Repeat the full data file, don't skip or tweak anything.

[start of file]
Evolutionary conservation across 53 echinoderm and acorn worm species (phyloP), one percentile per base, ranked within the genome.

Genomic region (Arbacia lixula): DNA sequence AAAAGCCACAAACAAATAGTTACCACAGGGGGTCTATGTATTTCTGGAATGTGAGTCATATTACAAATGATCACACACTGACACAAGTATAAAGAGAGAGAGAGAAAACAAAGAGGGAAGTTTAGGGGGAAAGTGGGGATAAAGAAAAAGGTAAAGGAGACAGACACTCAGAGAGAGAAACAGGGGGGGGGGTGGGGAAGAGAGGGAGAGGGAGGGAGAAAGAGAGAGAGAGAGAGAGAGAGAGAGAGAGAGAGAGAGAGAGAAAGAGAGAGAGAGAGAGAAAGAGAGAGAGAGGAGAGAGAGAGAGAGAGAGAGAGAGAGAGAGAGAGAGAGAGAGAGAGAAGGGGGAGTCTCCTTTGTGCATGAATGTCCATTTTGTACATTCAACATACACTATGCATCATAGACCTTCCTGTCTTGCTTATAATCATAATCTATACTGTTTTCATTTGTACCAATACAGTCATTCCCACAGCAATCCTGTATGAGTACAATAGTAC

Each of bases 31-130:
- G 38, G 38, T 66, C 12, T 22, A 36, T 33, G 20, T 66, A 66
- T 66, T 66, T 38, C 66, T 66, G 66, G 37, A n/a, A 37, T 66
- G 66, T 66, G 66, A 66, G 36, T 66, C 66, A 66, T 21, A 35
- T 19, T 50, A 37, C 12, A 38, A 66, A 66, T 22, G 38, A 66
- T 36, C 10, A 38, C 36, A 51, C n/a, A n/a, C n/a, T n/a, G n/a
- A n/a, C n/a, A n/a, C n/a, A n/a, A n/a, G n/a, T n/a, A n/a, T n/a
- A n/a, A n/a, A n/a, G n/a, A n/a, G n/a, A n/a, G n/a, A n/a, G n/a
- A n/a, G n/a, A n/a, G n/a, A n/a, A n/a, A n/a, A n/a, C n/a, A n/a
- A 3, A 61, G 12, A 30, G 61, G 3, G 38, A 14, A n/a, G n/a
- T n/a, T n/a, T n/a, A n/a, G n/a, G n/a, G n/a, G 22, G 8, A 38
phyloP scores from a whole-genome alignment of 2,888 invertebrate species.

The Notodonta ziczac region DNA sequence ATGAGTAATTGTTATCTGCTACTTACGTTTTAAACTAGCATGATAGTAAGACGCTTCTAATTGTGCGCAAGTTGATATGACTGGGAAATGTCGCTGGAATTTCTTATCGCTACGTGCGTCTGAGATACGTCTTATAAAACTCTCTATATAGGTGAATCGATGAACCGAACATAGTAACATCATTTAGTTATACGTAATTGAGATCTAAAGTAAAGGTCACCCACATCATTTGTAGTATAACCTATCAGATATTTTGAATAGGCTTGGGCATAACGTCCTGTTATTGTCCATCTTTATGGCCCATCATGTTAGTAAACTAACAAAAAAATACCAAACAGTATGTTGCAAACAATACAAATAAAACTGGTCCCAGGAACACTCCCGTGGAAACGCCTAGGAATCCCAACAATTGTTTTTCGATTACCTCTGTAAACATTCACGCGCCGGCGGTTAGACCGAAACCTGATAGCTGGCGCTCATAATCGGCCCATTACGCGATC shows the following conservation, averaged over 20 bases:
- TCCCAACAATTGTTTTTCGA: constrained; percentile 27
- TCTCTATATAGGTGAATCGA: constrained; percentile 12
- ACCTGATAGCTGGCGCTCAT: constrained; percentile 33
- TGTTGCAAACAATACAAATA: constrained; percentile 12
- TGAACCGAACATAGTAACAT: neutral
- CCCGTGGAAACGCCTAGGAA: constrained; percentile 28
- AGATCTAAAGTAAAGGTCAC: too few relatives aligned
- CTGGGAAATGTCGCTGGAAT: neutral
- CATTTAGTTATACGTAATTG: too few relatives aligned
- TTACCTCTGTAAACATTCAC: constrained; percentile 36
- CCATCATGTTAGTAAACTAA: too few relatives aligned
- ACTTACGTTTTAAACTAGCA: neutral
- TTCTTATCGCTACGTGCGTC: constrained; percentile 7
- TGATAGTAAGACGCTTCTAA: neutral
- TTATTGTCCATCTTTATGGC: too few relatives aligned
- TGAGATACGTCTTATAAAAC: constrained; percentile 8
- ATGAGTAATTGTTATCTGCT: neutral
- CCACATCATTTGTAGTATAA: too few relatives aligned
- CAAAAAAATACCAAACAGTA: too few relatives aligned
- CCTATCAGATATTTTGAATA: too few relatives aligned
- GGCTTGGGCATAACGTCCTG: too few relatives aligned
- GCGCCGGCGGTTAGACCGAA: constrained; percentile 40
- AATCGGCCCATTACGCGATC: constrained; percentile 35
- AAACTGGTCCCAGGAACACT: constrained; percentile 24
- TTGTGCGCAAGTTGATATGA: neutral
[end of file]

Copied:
Evolutionary conservation across 53 echinoderm and acorn worm species (phyloP), one percentile per base, ranked within the genome.

Genomic region (Arbacia lixula): DNA sequence AAAAGCCACAAACAAATAGTTACCACAGGGGGTCTATGTATTTCTGGAATGTGAGTCATATTACAAATGATCACACACTGACACAAGTATAAAGAGAGAGAGAGAAAACAAAGAGGGAAGTTTAGGGGGAAAGTGGGGATAAAGAAAAAGGTAAAGGAGACAGACACTCAGAGAGAGAAACAGGGGGGGGGGTGGGGAAGAGAGGGAGAGGGAGGGAGAAAGAGAGAGAGAGAGAGAGAGAGAGAGAGAGAGAGAGAGAGAGAAAGAGAGAGAGAGAGAGAAAGAGAGAGAGAGGAGAGAGAGAGAGAGAGAGAGAGAGAGAGAGAGAGAGAGAGAGAGAGAAGGGGGAGTCTCCTTTGTGCATGAATGTCCATTTTGTACATTCAACATACACTATGCATCATAGACCTTCCTGTCTTGCTTATAATCATAATCTATACTGTTTTCATTTGTACCAATACAGTCATTCCCACAGCAATCCTGTATGAGTACAATAGTAC

Each of bases 31-130:
- G 38, G 38, T 66, C 12, T 22, A 36, T 33, G 20, T 66, A 66
- T 66, T 66, T 38, C 66, T 66, G 66, G 37, A n/a, A 37, T 66
- G 66, T 66, G 66, A 66, G 36, T 66, C 66, A 66, T 21, A 35
- T 19, T 50, A 37, C 12, A 38, A 66, A 66, T 22, G 38, A 66
- T 36, C 10, A 38, C 36, A 51, C n/a, A n/a, C n/a, T n/a, G n/a
- A n/a, C n/a, A n/a, C n/a, A n/a, A n/a, G n/a, T n/a, A n/a, T n/a
- A n/a, A n/a, A n/a, G n/a, A n/a, G n/a, A n/a, G n/a, A n/a, G n/a
- A n/a, G n/a, A n/a, G n/a, A n/a, A n/a, A n/a, A n/a, C n/a, A n/a
- A 3, A 61, G 12, A 30, G 61, G 3, G 38, A 14, A n/a, G n/a
- T n/a, T n/a, T n/a, A n/a, G n/a, G n/a, G n/a, G 22, G 8, A 38
phyloP scores from a whole-genome alignment of 2,888 invertebrate species.

The Notodonta ziczac region DNA sequence ATGAGTAATTGTTATCTGCTACTTACGTTTTAAACTAGCATGATAGTAAGACGCTTCTAATTGTGCGCAAGTTGATATGACTGGGAAATGTCGCTGGAATTTCTTATCGCTACGTGCGTCTGAGATACGTCTTATAAAACTCTCTATATAGGTGAATCGATGAACCGAACATAGTAACATCATTTAGTTATACGTAATTGAGATCTAAAGTAAAGGTCACCCACATCATTTGTAGTATAACCTATCAGATATTTTGAATAGGCTTGGGCATAACGTCCTGTTATTGTCCATCTTTATGGCCCATCATGTTAGTAAACTAACAAAAAAATACCAAACAGTATGTTGCAAACAATACAAATAAAACTGGTCCCAGGAACACTCCCGTGGAAACGCCTAGGAATCCCAACAATTGTTTTTCGATTACCTCTGTAAACATTCACGCGCCGGCGGTTAGACCGAAACCTGATAGCTGGCGCTCATAATCGGCCCATTACGCGATC shows the following conservation, averaged over 20 bases:
- TCCCAACAATTGTTTTTCGA: constrained; percentile 27
- TCTCTATATAGGTGAATCGA: constrained; percentile 12
- ACCTGATAGCTGGCGCTCAT: constrained; percentile 33
- TGTTGCAAACAATACAAATA: constrained; percentile 12
- TGAACCGAACATAGTAACAT: neutral
- CCCGTGGAAACGCCTAGGAA: constrained; percentile 28
- AGATCTAAAGTAAAGGTCAC: too few relatives aligned
- CTGGGAAATGTCGCTGGAAT: neutral
- CATTTAGTTATACGTAATTG: too few relatives aligned
- TTACCTCTGTAAACATTCAC: constrained; percentile 36
- CCATCATGTTAGTAAACTAA: too few relatives aligned
- ACTTACGTTTTAAACTAGCA: neutral
- TTCTTATCGCTACGTGCGTC: constrained; percentile 7
- TGATAGTAAGACGCTTCTAA: neutral
- TTATTGTCCATCTTTATGGC: too few relatives aligned
- TGAGATACGTCTTATAAAAC: constrained; percentile 8
- ATGAGTAATTGTTATCTGCT: neutral
- CCACATCATTTGTAGTATAA: too few relatives aligned
- CAAAAAAATACCAAACAGTA: too few relatives aligned
- CCTATCAGATATTTTGAATA: too few relatives aligned
- GGCTTGGGCATAACGTCCTG: too few relatives aligned
- GCGCCGGCGGTTAGACCGAA: constrained; percentile 40
- AATCGGCCCATTACGCGATC: constrained; percentile 35
- AAACTGGTCCCAGGAACACT: constrained; percentile 24
- TTGTGCGCAAGTTGATATGA: neutral